Intereting Posts

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Proving pointwise convergence of series of functions
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Complex Conjugate of Complex function
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The exercise is to find the accumulation points of the set $S=\{(\frac {1} {n}, \frac {1} {m}) \space m, n \in \mathbb N\}$

I’m trying to prove that if $A$={accumulation points of the set $S$}, then $A=\{(0,0), (\frac {1} {n},0),(0,\frac {1} {m}) \space n,m \in \mathbb N\}$. I could prove that the set of the right side of the equality is included in $A$. I don’t know how to prove the other inclusion, which means that if $x$ is an accumulation point of $S$, then $x$ has to be $(0,0)$, or of the form $(\frac {1} {n},0)$ or $(0,\frac {1} {m})$.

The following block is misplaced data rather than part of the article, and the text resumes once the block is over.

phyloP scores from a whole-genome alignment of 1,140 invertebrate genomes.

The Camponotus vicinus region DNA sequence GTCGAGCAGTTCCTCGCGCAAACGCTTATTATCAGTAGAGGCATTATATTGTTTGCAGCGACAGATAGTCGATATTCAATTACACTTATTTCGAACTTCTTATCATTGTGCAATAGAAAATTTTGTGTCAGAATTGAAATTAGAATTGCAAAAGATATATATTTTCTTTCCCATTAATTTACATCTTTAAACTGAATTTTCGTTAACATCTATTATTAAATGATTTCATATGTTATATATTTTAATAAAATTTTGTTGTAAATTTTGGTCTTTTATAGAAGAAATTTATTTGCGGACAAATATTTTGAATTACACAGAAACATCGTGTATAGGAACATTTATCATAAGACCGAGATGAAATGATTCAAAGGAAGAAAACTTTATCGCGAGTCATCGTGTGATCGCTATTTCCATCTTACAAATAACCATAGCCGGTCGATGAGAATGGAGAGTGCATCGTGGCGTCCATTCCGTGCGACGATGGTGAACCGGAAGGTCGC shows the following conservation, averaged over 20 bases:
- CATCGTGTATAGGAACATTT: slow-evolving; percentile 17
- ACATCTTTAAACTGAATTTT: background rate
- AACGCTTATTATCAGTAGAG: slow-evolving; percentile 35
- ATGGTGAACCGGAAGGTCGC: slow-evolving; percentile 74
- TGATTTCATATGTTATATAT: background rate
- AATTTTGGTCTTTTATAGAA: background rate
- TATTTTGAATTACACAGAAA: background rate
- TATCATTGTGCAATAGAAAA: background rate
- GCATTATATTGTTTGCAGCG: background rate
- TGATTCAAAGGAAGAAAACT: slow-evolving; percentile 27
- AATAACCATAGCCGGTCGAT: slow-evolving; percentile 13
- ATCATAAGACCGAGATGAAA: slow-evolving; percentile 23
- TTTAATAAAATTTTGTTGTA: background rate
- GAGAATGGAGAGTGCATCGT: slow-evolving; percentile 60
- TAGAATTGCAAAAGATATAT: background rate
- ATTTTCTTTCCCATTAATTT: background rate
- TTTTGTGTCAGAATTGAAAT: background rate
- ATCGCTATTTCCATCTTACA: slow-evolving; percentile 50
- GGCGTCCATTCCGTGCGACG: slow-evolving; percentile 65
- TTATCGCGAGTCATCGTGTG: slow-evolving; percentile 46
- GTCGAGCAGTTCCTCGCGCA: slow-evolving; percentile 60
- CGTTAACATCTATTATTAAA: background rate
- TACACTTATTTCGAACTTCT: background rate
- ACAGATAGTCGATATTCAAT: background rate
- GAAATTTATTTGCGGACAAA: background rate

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Find the distance between points $\left(\frac{1}{n}, \frac{1}{m}\right)$ and $\left(\frac{1}{n’}, \frac{1}{m’}\right)$. Use an argument based on Cauchy sequences to conclude that any Cauchy sequence of $S$ (that isn’t on the diagonal) will eventually only vary in one of its components. Find the limit.

It’s been a loooong time since I did this problem (10 years?) but that should at least be a big hint.

Here’s another solution: let $$B=\{(\frac1n,0)\mid n\in\mathbb N\}\cup\{(0,\frac1n)\mid n\in\mathbb N\}\cup\{(0,0)\}.$$ Now, note that horizontal and vertical strips of the form $(a,b)\times\mathbb R$ and $\mathbb R\times(c,d)$ are open sets. The complement of $B\cup S$ is a union of such strips. Therefore, $B\cup S$ is closed, so it must contain every accumulation point of $S$. To complete the proof, it remains to verify that each point in $S$ is isolated (since we already know that every point in $B$ is an accumulation point).

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